As we carried the star from the driveway, we realized it was too big to fit through the narrow passageway the led to the back of the house. As a result, poor Paul had to walk through the Outback – bushes, thorns, poison ivy – with his end of the star, while Nancy and I nearly wiped out the motion-sensor light on the garage with our end. Leo (a.k.a. “Hercules”), however, handled an entire side by himself, without any problem. Finally, we reached our destination.

We set down the star on the ground and stood staring at each other.

“Did anyone mark the exact spot where the star used to be?” Paul, picking an assortment of leaves and twigs off his jacket, asked, directing the question at me. 

“Um, no,” I said. “I only know the general vicinity.”

Thus began a lengthy discussion about the best spot to erect the star for maximum visibility. 

“How about right there?” Leo suggested, pointing.

“No, there’s a big tree in the way,” I answered.

 “Well, let’s cut it down, then!” he said.

“It’s not on my land,” I answered.

Finally, we all agreed on the perfect spot, and with a lot of grunting and shoving, managed to get the huge star standing upright.

“Good!” Leo said, grabbing some stakes and a hammer. “Now, help me anchor this thing to the ground so even if a tornado comes by, it won’t fall over! I don’t ever want to have to go through this again!”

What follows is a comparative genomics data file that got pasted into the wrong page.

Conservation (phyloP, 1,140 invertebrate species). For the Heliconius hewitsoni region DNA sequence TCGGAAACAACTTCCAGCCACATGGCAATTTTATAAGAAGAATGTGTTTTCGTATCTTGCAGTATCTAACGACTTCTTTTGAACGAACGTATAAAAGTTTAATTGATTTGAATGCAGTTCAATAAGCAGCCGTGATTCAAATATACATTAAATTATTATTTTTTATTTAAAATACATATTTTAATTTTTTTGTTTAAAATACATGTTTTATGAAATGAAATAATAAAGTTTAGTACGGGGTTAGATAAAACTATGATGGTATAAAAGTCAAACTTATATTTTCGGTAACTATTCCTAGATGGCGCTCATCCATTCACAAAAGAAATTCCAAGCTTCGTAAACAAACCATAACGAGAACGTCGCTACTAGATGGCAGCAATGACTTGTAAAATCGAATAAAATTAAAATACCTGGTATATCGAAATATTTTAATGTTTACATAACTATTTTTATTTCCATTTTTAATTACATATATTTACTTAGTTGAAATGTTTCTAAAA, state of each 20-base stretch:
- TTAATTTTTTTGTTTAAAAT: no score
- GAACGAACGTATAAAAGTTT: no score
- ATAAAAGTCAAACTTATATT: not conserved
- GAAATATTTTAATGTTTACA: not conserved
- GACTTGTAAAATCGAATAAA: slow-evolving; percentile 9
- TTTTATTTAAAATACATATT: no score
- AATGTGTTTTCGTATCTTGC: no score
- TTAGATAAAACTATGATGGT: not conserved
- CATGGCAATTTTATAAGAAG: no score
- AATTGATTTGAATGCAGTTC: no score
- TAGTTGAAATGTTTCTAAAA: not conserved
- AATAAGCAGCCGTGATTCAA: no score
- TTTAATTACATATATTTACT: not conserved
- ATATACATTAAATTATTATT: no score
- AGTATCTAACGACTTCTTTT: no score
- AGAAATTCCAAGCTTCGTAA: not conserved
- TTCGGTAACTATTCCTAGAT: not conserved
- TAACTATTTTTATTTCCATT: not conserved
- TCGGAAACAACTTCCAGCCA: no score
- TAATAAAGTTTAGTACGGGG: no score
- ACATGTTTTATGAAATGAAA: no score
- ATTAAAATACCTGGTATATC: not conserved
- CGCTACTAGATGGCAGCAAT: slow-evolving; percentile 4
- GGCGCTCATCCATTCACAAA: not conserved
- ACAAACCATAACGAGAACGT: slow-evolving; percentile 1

The finished product was a marvel to behold, towering high above us…and sturdy enough to use as a jungle gym.  I couldn’t wait until dark to light it and check it out from the road below.

That night, I drove down to Deerfield Road to admire our efforts.

Several trees were blocking the star, making it look more like only half a star. And even that portion could be seen only when I was heading up the road, not down.  It was obvious we’d erected the star in the wrong spot. I was crushed. I also dreaded having to break the news to Paul and Nancy…and most of all, to Leo.

“You think we can move the star by ourselves?” I asked Paul and Nancy.

“No…we really need four people,” they said. 

I was afraid they’d say that.

Unfortunately, Leo called the next day to ask how the star looked after dark.

“Um…” I hesitated, trying to gather my courage, “it has to be moved about five feet over. It’s not visible from the road.”

I then held the phone away from my ear as I braced myself for his reaction.

“Well, let me know when Paul and Nancy want to move it and we’ll do it,” he said calmly. 

So a few days later, once again in the rain, we moved the star, which wasn’t easy, considering Leo had staked it to the ground so solidly, it could have withstood a major earthquake. I actually was scared to drive down to look at it that night.  I figured if it still couldn’t be seen, I’d just leave it right where it was and give up. But to my relief, the star was perfect – clearly visible from all angles.

I plan to light it the day after Thanksgiving for the Christmas season. So if you are driving up Deerfield Road in Allenstown, go 1.6 miles past the Bear Brook State Park tollbooth and then start looking to your left.  You’ll see the product of all of our hard work.

But if something is blocking it or you have any problem seeing it…I don’t think I want to know about it.